No intrusive archaeological investigations (test‐trenching or excavation) have been undertaken at this stage or as part of this desktop assessment. However a geophysical assessment has been carried out under licence number 13R11 at the location of RMP TN041‐043‐‐‐ enclosure.
The site inspection on which this report is based was carried out on Wednesday 23rd October 2013.

2. Method of Study
The following resources and methods of establishing the archaeological status of the site of the stone quarry were used:

  • The subject site was visited and inspected by a qualified archaeologist;
  • The Record of Monuments and Places constraint maps and lists (RMP) and the sites and monuments record archive (SMR) were examined;
  • A wide range of local historical and archaeological records relevant to the study area were consulted, including the Ordnance Survey First Edition six‐inch map (c.1840), the Ordnance Survey twenty‐five inch map and aerial views;
  • Thurles and Environs Development Plan 2009‐2015;
  • National Inventory of Architectural Heritage;
  • Topographical Files held in the National Museum of Ireland;
  • Archaeological Survey of Ireland files and publications;
  • A review of any archaeological investigations in the vicinity was also undertaken.

3. Existing Environment
The subject site lies on the south‐eastern side of Thurles town, in an area of open fields through the
townlands of Clongower and Monakeeba, then along the roadway which is also the townland
boundary between Glebe and Monakeeba, and Mullauns and Monakeeba.

3.1 The Site Inspection
The subject site was inspected on Wednesday 23rd October 2013. Weather conditions were showery.
The subject site is a series of fields. For ease of reporting they were numbered in the direction in which they were walked, from east to west, (see figure below), and numbered F1 to F9.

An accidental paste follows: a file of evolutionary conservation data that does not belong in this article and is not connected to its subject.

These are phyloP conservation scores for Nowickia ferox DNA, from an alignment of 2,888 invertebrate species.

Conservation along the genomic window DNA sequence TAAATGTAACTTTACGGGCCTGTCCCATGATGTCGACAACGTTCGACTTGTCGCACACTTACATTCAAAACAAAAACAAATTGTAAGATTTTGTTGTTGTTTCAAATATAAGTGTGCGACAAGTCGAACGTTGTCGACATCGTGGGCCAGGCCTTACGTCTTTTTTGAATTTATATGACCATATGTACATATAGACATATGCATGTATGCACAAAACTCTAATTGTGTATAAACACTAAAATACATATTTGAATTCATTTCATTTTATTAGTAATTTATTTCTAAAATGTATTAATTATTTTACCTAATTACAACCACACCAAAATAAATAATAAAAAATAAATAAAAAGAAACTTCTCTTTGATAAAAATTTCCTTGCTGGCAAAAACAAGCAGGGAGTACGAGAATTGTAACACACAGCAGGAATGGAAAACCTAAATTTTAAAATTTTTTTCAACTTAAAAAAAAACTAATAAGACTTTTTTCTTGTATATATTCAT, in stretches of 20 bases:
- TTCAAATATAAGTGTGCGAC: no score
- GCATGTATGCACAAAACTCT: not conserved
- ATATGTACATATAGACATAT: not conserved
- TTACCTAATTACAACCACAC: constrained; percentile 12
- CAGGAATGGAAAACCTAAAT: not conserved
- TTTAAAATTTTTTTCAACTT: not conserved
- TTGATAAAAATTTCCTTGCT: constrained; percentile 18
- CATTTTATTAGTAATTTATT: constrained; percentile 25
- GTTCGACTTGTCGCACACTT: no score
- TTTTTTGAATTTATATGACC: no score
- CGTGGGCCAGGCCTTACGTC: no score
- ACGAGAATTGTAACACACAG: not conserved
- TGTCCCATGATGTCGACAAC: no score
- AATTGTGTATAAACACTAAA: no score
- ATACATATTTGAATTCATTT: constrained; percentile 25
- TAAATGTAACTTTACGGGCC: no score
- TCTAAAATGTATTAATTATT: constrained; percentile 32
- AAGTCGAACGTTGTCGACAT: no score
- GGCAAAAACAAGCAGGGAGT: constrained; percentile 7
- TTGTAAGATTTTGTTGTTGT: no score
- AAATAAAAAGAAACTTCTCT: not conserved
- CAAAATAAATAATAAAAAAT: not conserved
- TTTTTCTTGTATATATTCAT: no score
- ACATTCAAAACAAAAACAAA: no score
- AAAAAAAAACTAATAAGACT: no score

The proposed road will run along Mill Road, past RMP TN41-044, before entering the green field area. [No mention of crossing a right of way or great famine Mass path, as clearly shown in Figure 4 above.]

Field 1 is a small field, covered in short grass and grazed by horses.
Field 2 is a large open grassy field, covered in short grass and grazed by horses.
Field 3 is a large open grassy field, covered in short grass and grazed by horses. It is very wet underfoot.
Field 4 is a large open grassy field, covered in short grass and grazed by horses. It is extremely wet underfoot.
Field 5 is a rectangular grassy field, located to the rear (south) of a housing estate. It is covered in short grass and grazed by horses. Mounds of rubble and topsoil are located at the eastern side of the field. Traces of cultivation ridges are to be seen throughout this field.
Field 6 is a large open grassy field, covered in short grass and grazed by cattle. It is located along a natural ridge which runs in a general north‐south direction, and is drier than the land to the east and west.
Field 7 is a large open grassy field, covered in short grass. It is located along a natural ridge which runs in a general north‐south direction, and is drier than the land to the east and west. The RMP TN041‐043 is located in this field along the crest of this ridge.
Field 8 slopes from a high at east to lower ground at west, where rushes grow in abundance, possibly marking an old pond area. Traces of an old field boundary, running in an east‐west direction was also noted in this field.
Field 9 contains several undulations, growths of rushes and is wet underfoot, and is adjacent to the river. It has the potential to contain previously unrecorded wetland archaeological sites, such as
fulachta fiadh. [Fulachta fiadh is the name given to one of many burned mounds, dating from the Bronze Age, found in Ireland.]
The eastern side of the proposed bridge will be located in this field.
The proposed road will cross the River Suir at the location of a new bridge. At the western side of the river, it will run through the car park area of an industrial estate, before joining with the Slievenamon Road.

No previously unrecorded archaeological monuments were recorded during the inspection.

The Archaeological Impact Statement then goes on to discuss protected structures within the town, including structures on Slievenamon Road, before declaring, “There are no protected structures located on the subject site.”

This online statement will now be emailed, yet again, to the revelant government authorities, in the hope of getting a reply.

Some small hope now does exist, Knagg family members world-wide are keenly following our progress, or lack of same.